There are few things as dramatic as a public falling out between friends. During the 2016 Presidential campaign, Donald Trump and Steve Bannon made a great team. One was a television star with a charismatic, populist appeal, while the other was an alt-right media mogul who felt tuned in to the wave of dissatisfaction sweeping through middle America. Together they were able to win a race even the most optimistic polls showed them losing.
The morning of Wednesday, January 3, New York Magazine and The Guardian published an excerpt from Michael Wolff's new book, Fire and Fury: Inside the Trump White House. Several passages feature Bannon, as Chief Strategist for the White House, saying some pretty unflattering things about Trump, his family, and his administration.
He knows what he knows.
Bannon also called the infamous meeting between a Russian agent, Jared Kushner, and Donald Trump Jr. "treasonous," and said Don Jr. would be slammed by the F.B.I. for money laundering before being "[cracked] like an egg on national TV."
Steve Bannon has nothing to do with me or my Presidency. When he was fired, he not only lost his job, he lost his mind. Steve was a staffer who worked for me after I had already won the nomination by defeating seventeen candidates, often described as the most talented field ever assembled in the Republican party.
Now that he is on his own, Steve is learning that winning isn’t as easy as I make it look. Steve had very little to do with our historic victory, which was delivered by the forgotten men and women of this country. Yet Steve had everything to do with the loss of a Senate seat in Alabama held for more than thirty years by Republicans. Steve doesn’t represent my base — he’s only in it for himself.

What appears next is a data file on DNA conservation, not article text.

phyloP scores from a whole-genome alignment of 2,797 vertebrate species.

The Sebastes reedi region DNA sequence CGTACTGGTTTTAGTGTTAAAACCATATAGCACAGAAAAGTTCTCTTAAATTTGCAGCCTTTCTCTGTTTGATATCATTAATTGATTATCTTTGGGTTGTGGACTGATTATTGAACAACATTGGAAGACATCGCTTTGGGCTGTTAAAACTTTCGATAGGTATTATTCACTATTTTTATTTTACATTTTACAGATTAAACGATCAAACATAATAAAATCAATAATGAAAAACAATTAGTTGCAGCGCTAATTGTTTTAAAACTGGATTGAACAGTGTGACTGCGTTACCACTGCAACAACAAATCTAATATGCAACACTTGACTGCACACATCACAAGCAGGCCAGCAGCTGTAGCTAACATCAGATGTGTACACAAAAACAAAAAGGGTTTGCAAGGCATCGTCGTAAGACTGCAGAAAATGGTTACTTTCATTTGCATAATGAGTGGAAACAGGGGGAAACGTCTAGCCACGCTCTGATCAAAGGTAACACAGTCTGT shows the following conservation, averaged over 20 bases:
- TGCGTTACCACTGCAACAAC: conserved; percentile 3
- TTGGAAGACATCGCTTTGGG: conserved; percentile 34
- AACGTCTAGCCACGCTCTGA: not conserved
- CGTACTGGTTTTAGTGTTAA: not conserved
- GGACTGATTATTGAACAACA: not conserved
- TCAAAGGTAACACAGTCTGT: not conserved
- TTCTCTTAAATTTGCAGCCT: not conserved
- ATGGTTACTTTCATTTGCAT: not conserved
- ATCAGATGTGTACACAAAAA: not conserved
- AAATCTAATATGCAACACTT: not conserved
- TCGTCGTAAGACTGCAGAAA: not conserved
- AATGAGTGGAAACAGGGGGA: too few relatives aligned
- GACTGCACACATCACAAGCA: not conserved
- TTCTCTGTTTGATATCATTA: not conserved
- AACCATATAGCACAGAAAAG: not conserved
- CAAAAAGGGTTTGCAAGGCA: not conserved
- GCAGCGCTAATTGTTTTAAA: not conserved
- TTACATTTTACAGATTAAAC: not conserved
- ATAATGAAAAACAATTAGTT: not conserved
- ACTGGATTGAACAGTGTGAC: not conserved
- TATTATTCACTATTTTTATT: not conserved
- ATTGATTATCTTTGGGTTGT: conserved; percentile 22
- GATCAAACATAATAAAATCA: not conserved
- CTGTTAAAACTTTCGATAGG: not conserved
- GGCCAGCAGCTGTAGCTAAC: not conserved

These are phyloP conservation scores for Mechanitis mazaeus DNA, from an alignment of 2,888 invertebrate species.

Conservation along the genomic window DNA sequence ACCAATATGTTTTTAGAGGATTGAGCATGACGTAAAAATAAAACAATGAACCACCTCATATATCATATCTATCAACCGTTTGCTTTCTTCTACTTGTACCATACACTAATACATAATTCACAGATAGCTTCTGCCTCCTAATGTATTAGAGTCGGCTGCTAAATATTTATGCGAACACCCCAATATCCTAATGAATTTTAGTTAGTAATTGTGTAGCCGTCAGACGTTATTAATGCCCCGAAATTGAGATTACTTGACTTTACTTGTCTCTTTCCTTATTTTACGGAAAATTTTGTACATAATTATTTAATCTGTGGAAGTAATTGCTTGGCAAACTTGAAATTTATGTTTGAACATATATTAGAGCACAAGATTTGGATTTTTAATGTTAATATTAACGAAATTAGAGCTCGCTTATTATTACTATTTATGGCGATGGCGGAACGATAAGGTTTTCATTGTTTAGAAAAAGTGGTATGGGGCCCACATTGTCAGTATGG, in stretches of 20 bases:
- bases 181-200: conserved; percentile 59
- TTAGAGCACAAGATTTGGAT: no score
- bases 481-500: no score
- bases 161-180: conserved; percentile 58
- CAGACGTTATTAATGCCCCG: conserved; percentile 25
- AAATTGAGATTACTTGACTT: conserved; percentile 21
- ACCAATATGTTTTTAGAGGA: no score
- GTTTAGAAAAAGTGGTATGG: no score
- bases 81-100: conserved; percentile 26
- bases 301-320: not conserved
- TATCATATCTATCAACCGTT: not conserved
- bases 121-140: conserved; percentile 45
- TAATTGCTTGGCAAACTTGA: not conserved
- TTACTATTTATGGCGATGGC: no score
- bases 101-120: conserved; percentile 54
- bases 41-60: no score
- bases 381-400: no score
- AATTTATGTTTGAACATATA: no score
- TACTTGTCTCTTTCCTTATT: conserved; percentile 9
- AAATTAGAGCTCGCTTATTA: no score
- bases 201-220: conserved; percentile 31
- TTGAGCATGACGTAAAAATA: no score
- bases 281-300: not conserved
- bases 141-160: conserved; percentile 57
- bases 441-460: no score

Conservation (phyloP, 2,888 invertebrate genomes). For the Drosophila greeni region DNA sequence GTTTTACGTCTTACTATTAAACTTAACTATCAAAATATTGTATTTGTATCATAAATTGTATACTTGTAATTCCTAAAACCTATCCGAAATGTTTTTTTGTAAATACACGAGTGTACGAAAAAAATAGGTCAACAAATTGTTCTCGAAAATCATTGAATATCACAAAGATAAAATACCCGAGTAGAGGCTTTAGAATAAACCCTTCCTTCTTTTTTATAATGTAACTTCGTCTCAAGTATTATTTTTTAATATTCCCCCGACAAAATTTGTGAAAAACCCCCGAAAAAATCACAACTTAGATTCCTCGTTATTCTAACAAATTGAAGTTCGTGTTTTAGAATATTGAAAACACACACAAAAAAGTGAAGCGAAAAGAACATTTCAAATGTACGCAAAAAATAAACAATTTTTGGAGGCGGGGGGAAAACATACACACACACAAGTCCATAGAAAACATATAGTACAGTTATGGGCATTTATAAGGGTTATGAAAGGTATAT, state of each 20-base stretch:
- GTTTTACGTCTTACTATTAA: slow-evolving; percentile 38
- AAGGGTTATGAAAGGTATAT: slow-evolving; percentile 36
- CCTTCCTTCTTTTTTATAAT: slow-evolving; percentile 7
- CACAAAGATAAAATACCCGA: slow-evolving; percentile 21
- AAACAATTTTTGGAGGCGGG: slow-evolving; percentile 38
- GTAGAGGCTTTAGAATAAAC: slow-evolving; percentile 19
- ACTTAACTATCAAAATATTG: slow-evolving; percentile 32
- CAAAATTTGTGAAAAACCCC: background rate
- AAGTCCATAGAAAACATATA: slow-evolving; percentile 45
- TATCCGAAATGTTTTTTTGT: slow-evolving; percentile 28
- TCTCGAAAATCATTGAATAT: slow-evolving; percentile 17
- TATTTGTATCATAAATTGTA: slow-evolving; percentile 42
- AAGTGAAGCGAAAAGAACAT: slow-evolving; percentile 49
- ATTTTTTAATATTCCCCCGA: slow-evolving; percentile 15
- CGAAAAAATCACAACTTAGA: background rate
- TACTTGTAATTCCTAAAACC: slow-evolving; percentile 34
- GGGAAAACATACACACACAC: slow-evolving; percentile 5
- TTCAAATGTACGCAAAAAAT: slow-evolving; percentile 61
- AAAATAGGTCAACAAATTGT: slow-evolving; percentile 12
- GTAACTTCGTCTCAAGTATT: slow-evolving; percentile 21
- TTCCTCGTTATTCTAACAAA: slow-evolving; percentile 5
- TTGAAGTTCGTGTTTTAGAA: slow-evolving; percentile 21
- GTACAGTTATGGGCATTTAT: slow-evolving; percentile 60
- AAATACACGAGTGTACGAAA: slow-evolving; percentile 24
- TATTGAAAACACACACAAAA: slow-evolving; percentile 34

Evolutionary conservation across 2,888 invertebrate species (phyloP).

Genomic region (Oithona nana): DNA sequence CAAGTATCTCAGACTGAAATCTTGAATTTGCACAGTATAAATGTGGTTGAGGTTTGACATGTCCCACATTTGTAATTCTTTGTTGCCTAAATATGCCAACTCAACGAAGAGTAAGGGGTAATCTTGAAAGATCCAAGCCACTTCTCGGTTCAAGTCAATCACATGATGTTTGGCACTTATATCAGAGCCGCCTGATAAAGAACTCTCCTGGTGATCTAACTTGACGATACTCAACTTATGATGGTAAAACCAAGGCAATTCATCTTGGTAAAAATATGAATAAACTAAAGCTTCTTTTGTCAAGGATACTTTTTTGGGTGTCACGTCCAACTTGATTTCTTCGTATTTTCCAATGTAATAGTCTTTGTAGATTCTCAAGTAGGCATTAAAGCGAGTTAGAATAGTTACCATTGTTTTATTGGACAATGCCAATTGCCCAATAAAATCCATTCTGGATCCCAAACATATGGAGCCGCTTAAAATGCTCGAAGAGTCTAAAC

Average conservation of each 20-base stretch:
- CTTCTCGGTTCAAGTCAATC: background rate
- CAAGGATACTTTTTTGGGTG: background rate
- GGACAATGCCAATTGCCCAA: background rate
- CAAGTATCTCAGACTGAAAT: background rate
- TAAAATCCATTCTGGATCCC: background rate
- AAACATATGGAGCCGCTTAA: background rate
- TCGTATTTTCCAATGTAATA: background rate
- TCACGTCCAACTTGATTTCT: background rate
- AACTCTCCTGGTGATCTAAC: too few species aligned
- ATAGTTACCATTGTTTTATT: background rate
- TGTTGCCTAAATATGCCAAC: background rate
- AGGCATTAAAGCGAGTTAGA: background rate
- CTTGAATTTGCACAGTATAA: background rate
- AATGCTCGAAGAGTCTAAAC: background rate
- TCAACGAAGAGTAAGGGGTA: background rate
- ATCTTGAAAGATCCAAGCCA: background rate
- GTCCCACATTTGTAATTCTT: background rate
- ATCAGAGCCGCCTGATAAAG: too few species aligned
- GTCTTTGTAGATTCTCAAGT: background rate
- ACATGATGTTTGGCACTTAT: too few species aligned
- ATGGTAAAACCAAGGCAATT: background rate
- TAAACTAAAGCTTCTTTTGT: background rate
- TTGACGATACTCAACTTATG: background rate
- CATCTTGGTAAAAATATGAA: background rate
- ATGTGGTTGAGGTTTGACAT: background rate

Though this is the first public falling out between the former allies, Bannon's camp and the White House have been steadily drifting apart since Bannon's departure last August. In the Alabama special elections to replace Senator Jeff Sessions (who Trump appointed as Attorney General), Bannon backed Roy Moore (an accused child predator), who eventually became the Republican nominee over Trump's pick, Luther Strange. When Trump finally did support Roy Moore, Doug Jones, the Democratic candidate, won the seat.
You have breached the Agreement by, among other things, communicating with author Michael Wolff about Mr. Trump, his family members, and the Company, disclosing Confidential Information to Mr. Wolff, and making disparaging statements and in some cases outright defamatory statements to Mr. Wolff about Mr. Trump, his family members, and the Company,
The President now claims that, during his time there, Bannon had very little influence at the White House — where he served as Chief Strategist for eight months.